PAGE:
Well, let’s just say that I didn’t have time to do all that. I was on deadline with this assignment and if I was going to have my work read by acquisitions editors who would provide real feedback on my book idea, I had to pummel through this exercise like a scorching knife through butter. In other words, I had to bring Debbie Allen and her ominous stick into my life so that she could shake some sense into my head and push me to that next level.
No small feat, ladies and gentlemen. The book idea assignment was hard. It forced me to provide an overview of “A Slice of Faith” before finishing writing the book itself! Good Lord, how is that even possible? Well, it wasn’t easy, but I ended up using a nonfiction book proposal template that laid out the essential elements of my book idea. The template made it easy for me to incorporate the relevant information in a properly formatted manner.
Working on my book idea on a daily basis, sometimes for two hours at a stretch, I finally managed to finish my assignment, which turned into a full-fledged book proposal. It took me two solid weeks of concentrated research, writing, and soul-searching to rise above my head and see my book idea from the perspective of an overview. It was a great deal of hard work and perhaps the most arduous assignment I had done since law school, but I am so happy I completed and submitted it.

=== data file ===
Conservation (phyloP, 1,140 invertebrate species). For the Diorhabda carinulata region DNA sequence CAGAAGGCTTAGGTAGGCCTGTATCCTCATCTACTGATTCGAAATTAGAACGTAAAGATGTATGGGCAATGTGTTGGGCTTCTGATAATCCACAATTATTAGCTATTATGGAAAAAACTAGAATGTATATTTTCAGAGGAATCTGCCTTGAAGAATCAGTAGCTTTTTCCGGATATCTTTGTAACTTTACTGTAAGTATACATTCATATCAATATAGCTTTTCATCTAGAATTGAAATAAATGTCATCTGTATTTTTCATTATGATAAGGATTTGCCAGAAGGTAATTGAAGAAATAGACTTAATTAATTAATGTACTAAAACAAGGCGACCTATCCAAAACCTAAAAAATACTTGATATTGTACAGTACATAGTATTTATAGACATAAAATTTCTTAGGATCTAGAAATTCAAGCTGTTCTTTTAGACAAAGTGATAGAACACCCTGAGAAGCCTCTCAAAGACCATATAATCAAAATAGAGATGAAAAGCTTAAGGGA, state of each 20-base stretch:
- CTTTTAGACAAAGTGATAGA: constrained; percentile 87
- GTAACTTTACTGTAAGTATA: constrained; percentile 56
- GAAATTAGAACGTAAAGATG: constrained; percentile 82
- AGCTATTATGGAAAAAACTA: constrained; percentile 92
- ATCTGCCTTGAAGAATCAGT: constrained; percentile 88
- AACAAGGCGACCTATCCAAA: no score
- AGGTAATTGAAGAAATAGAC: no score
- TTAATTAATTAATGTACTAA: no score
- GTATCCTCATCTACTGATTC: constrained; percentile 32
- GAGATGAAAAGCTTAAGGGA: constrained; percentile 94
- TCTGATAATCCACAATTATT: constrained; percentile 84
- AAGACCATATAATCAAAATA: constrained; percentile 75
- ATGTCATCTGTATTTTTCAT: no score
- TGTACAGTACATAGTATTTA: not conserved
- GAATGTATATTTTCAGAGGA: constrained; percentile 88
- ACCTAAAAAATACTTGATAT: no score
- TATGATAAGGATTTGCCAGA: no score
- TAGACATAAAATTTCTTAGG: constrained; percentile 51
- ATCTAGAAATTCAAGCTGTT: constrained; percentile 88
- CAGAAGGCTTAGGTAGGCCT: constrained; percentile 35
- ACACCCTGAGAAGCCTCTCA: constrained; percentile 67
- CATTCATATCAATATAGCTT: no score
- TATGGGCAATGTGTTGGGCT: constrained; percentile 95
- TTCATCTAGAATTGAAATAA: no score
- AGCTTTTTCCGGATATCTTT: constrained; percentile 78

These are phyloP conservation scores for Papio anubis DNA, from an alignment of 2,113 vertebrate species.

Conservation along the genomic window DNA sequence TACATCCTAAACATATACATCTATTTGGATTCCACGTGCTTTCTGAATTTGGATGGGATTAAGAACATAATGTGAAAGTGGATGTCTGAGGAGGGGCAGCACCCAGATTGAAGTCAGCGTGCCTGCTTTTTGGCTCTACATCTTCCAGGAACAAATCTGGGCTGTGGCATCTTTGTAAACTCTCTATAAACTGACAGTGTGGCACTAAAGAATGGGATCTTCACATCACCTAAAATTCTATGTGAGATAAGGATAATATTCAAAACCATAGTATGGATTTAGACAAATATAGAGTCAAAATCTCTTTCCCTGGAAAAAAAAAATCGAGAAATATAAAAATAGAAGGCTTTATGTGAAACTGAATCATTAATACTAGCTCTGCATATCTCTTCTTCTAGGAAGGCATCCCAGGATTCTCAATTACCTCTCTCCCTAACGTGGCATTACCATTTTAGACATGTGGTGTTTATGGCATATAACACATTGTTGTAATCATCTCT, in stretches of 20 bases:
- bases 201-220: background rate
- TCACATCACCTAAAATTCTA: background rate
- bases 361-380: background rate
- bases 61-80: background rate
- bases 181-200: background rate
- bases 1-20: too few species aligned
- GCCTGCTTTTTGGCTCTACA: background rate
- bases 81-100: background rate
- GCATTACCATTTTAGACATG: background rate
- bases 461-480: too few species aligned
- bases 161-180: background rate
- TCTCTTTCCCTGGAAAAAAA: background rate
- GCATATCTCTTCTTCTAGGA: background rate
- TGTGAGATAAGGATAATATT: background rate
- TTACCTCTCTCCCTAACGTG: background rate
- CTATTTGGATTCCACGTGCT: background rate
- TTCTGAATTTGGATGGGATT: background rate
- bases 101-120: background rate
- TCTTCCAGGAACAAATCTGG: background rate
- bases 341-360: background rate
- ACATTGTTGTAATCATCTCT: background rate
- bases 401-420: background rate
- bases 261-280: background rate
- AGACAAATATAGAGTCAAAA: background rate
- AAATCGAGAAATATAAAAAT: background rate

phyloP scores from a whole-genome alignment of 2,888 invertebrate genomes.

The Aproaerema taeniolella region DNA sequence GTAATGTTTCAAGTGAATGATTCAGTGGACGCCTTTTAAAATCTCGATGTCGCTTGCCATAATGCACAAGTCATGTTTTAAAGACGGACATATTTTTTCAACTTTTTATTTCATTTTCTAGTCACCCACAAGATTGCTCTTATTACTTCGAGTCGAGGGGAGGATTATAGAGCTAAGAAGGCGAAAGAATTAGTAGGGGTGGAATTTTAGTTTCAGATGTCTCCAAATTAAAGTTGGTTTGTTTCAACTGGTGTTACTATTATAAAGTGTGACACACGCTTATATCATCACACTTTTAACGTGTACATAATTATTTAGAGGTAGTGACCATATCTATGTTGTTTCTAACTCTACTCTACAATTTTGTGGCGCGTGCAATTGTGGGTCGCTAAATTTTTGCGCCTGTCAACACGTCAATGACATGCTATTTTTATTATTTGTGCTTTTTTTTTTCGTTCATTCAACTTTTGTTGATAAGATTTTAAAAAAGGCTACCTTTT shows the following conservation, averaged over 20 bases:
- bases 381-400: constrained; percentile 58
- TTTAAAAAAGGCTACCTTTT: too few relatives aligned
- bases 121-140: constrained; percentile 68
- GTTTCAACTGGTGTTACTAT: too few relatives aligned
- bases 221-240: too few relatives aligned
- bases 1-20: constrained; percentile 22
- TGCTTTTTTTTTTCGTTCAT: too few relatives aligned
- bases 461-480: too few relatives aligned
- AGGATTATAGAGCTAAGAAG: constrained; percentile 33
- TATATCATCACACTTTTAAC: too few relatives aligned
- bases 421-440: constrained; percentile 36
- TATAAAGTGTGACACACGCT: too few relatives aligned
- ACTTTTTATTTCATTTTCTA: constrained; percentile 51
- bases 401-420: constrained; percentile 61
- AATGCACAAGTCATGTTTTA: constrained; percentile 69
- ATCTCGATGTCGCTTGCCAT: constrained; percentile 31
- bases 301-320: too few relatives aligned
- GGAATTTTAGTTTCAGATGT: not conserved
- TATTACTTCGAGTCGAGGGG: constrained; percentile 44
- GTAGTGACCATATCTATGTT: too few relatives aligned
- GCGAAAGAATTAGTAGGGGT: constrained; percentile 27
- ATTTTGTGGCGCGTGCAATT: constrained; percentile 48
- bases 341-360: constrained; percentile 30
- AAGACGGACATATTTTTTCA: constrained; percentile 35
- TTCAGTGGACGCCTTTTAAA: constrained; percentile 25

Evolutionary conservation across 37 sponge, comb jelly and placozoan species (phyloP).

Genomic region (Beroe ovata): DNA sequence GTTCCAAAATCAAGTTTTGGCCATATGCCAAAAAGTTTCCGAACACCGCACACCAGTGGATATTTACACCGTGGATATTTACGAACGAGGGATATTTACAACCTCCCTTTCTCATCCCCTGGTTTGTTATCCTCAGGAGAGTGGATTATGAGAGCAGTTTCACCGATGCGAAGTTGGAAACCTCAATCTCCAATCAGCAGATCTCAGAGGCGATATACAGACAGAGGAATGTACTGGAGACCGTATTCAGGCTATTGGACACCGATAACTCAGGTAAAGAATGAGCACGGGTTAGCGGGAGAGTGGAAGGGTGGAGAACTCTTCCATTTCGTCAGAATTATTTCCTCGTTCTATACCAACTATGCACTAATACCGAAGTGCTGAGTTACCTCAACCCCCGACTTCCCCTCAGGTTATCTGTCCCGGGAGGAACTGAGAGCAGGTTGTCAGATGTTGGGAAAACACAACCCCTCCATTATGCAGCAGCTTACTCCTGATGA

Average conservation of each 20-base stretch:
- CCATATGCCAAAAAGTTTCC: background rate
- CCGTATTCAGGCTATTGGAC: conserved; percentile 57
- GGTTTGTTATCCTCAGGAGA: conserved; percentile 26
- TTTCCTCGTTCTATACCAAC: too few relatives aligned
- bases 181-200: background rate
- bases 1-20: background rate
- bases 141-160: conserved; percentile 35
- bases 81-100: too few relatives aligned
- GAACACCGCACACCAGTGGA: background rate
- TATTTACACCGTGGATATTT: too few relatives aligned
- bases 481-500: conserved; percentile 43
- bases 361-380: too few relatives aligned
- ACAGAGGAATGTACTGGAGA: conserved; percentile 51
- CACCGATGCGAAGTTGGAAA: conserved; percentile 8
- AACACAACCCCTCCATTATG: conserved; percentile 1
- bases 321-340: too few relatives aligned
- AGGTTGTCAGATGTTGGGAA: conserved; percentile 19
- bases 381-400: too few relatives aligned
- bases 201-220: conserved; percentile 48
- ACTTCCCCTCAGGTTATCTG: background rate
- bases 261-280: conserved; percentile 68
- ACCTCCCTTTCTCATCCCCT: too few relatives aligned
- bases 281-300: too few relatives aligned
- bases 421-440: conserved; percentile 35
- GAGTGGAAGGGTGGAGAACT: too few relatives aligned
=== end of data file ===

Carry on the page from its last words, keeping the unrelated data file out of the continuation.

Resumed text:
Keeping Debbie Allen and her menacing stick of determination and drive at bay pushed me to the next level, just as I had hoped. It pushed me to finish my work and I was so proud of myself with that accomplishment. My stubborn, willful mindset helped me focus and achieve something that none of my other classmates did – – the writing of a full-fledged comprehensive document known as a book proposal, which was way more than the original book idea assignment.
Because I went ahead and completed the whole book proposal, I was prepared for the next step. In all honesty, after finishing the assignment, I just wanted a break so that I could sit down for five minutes in peace while I rested on my laurels and drank a cup of coffee in celebration. Nope. A rest period was not in the cards for me. Why? Because opportunity came knocking on my door right away.
Shortly after I turned in my book proposal assignment to Nina Amir, I received a timely e-mail from Writer’s Digest announcing the names of literary agents who were open to submissions. I read everything from Writer’s Digest anyway, so it was no extra effort on my part to scan through the list of literary agents just to see if by chance, one of them was interested in inspirational nonfiction. By George, there was.
Would you believe, ladies and gentlemen, that I took my finished book proposal and submitted its relevant sections to a literary agent? I’m still surprised at myself for having the guts to do that, but I did it. Sometimes, the cerebral, logical part of me gets trampled by the fiery enthusiasm in my soul, and this was one of those moments. Why should I wait until every single last piece of the puzzle is in precise, exact order and formation before submitting it? I don’t have another five years to squander opportunities and wait for perfection. I did enough of that in my life already.
The time is right for me now. My heart has told me. Debbie Allen has told me (in her own special way). And most importantly, God is telling me that my time is now. I believe it. I always act on my beliefs.